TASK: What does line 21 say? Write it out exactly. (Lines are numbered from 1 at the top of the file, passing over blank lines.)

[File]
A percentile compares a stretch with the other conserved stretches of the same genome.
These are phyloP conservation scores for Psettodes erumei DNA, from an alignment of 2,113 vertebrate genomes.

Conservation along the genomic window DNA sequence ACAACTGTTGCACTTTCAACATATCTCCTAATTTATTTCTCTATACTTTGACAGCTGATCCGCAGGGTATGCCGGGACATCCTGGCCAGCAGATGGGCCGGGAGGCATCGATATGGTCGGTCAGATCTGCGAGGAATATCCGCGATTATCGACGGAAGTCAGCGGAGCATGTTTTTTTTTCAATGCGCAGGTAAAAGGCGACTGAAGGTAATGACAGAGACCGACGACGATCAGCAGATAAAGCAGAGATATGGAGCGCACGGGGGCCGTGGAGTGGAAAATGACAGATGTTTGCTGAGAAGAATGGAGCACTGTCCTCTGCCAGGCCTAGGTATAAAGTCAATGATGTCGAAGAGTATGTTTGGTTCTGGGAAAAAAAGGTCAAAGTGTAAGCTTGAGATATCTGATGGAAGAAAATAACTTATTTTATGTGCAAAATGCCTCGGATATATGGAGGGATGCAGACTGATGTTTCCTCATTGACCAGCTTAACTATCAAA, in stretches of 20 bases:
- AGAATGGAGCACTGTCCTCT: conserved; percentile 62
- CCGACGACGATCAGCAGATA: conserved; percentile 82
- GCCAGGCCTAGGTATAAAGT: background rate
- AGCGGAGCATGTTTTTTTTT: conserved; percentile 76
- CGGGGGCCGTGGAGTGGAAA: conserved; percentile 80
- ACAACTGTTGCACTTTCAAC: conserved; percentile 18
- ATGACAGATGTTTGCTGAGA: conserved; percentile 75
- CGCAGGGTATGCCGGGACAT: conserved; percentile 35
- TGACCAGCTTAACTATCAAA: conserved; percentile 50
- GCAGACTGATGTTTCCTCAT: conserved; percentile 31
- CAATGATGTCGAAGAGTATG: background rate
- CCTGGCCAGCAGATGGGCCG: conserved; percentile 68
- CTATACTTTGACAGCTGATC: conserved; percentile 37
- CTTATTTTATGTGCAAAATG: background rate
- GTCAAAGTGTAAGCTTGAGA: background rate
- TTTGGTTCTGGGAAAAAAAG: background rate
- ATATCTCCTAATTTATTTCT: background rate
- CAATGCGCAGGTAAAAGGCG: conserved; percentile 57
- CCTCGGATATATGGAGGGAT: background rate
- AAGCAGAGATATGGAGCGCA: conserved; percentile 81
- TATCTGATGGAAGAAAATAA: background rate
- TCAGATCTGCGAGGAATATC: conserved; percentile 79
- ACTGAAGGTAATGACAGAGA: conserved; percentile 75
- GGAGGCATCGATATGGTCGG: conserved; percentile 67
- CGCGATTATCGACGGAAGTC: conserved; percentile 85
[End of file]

- CAATGCGCAGGTAAAAGGCG: conserved; percentile 57